IS THE HOME LOCATED IN A FLOOD PLAIN?
Your lender can help you answer this question. If you live in a flood plain, the lender will require that you have flood insurance before lending any money to you. But if you live near a flood plain, you may choose whether or not to get flood insurance coverage for your home. Work with an insurance agent to construct a policy that fits your needs.
HOW DO I MAKE AN OFFER?
Sell Fast Realty will assist you in writing up your offer and reviewing it with you prior to making an offer, which will include the following information:
Complete legal description of the property
Amount of earnest money
Down payment and financing details
Proposed move-in date
Price you are offering
Proposed closing date
Length of time the offer is valid
Details of the deal
Remember that a sale commitment depends on negotiating a satisfactory contract with the seller, not just “Making an Offer.”
HOW DO I DETERMINE THE INITIAL OFFER?
Sell Fast Realty will calculate your offer and this will involve several factors: what homes sell for in the area, the home’s condition, how long it’s been on the market, financing terms, and the seller’s situation. By the time you’re ready to make an offer, you should have a good idea of what the home is worth and what you can afford. And, be prepared for give-and-take negotiation, which is very common when buying a home. The buyer and seller may often go back and forth until they can agree on a price.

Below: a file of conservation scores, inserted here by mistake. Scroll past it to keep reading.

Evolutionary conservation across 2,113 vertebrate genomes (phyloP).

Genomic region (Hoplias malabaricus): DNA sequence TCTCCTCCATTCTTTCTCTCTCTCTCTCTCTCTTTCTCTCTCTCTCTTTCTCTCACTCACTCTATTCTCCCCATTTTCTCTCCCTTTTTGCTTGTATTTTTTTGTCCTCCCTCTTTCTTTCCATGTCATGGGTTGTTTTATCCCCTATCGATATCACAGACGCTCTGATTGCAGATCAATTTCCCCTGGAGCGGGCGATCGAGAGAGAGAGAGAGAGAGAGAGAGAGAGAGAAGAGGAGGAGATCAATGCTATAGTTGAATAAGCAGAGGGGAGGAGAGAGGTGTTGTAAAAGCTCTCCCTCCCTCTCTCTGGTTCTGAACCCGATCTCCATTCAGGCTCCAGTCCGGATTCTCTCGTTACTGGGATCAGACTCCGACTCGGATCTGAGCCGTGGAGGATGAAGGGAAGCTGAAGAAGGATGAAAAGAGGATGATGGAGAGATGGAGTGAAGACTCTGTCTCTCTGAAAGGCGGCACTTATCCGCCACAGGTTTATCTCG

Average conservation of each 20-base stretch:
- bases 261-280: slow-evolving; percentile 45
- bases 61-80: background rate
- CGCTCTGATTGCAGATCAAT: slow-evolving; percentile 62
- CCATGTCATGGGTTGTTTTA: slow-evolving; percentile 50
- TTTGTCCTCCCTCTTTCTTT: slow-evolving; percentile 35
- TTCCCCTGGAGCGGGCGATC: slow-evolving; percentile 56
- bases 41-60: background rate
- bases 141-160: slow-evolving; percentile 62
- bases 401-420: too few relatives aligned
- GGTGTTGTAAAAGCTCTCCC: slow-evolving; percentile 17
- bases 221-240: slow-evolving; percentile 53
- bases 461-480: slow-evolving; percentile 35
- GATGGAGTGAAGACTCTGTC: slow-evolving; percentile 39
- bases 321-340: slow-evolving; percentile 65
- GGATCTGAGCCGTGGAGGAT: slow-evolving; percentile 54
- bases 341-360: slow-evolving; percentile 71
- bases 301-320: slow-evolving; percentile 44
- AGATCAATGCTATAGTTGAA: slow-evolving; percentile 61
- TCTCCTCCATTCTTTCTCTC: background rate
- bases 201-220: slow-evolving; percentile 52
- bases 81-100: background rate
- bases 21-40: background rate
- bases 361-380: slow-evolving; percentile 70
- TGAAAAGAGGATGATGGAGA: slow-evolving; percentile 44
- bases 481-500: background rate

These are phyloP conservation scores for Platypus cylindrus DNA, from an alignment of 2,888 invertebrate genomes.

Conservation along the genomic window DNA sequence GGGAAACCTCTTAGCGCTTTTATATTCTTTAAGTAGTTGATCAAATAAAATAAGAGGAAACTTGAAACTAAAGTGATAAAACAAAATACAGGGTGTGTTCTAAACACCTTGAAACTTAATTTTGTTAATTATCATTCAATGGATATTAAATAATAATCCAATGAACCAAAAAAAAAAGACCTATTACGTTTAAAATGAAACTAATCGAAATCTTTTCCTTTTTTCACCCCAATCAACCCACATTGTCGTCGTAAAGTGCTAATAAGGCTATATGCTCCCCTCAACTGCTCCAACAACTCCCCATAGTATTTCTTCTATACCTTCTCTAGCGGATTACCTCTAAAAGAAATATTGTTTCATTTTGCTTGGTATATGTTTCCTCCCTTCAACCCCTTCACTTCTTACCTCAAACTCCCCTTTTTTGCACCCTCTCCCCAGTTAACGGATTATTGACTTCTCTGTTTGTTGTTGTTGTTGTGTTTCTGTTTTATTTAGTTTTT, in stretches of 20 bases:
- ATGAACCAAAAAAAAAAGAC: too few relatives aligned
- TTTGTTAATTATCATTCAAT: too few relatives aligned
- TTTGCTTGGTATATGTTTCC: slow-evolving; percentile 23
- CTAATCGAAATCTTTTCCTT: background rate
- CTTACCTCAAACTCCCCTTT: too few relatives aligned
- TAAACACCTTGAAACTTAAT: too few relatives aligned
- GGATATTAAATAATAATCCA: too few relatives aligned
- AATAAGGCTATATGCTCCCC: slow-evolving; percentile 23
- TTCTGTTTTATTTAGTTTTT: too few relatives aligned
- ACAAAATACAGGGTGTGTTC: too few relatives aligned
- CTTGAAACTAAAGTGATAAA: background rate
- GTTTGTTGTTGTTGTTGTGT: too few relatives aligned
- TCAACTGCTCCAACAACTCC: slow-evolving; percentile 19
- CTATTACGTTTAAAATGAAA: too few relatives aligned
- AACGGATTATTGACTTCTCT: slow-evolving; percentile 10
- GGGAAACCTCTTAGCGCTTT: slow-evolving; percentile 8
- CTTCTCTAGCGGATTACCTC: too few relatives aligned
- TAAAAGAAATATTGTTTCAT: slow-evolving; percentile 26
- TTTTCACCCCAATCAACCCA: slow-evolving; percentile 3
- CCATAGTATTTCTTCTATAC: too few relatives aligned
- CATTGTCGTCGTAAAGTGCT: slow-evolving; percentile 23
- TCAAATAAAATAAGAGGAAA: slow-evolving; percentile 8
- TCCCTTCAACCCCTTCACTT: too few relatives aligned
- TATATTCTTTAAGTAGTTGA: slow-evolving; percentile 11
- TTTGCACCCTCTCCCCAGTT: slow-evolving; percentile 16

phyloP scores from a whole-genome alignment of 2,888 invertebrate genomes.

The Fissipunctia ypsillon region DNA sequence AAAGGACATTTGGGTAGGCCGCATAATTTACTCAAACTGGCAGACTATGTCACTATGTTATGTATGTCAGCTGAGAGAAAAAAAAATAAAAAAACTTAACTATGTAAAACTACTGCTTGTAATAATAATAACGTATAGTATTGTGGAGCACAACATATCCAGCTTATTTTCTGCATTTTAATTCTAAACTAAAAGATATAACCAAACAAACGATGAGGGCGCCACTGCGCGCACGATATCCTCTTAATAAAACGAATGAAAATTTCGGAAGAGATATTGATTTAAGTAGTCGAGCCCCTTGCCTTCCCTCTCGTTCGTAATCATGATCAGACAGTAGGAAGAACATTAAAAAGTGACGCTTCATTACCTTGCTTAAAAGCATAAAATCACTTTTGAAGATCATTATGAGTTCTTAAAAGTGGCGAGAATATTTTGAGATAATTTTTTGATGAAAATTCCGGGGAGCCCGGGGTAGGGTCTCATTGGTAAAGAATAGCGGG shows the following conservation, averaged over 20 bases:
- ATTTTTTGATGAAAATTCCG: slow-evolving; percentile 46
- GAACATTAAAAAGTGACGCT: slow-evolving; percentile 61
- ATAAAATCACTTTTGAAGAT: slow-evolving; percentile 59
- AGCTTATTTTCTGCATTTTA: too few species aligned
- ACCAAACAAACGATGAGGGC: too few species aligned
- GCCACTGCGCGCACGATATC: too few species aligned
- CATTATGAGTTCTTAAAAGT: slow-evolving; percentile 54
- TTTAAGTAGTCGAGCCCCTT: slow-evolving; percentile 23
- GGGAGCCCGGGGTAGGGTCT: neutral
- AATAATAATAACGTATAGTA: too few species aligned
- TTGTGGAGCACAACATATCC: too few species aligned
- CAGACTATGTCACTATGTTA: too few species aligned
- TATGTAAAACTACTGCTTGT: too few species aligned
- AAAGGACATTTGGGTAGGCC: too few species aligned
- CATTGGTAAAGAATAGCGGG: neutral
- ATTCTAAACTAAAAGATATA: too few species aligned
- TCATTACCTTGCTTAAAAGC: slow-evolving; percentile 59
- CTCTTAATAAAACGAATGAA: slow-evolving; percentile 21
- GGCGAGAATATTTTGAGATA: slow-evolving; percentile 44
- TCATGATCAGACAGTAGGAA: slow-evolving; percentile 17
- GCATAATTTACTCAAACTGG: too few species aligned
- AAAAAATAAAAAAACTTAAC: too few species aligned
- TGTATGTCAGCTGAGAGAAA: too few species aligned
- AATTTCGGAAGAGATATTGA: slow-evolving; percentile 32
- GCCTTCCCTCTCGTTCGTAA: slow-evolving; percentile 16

WHAT IS EARNEST MONEY? HOW MUCH SHOULD I SET ASIDE?
Earnest money is money put down to demonstrate your seriousness about buying a home. It must be substantial enough to demonstrate good faith and is usually between 1-5% of the purchase price (though the amount can vary with local customs and conditions). If your offer is accepted, the earnest money becomes part of your down payment or closing costs. If the offer is rejected, your money is returned to you. If you back out of a deal, you may forfeit the entire amount.
WHAT ARE “HOME WARRANTIES,” AND SHOULD I CONSIDER THEM?
Home warranties offer you protection for a specific period of time (e.g., one year) against potentially costly problems, like unexpected repairs on appliances or home systems, which are not covered by homeowner’s insurance. Warranties are becoming more popular because they offer protection during the time immediately following the purchase of a home, a time when many people find themselves cash-strapped.
GENERAL FINANCING QUESTIONS: THE BASICS
WHAT IS A MORTGAGE?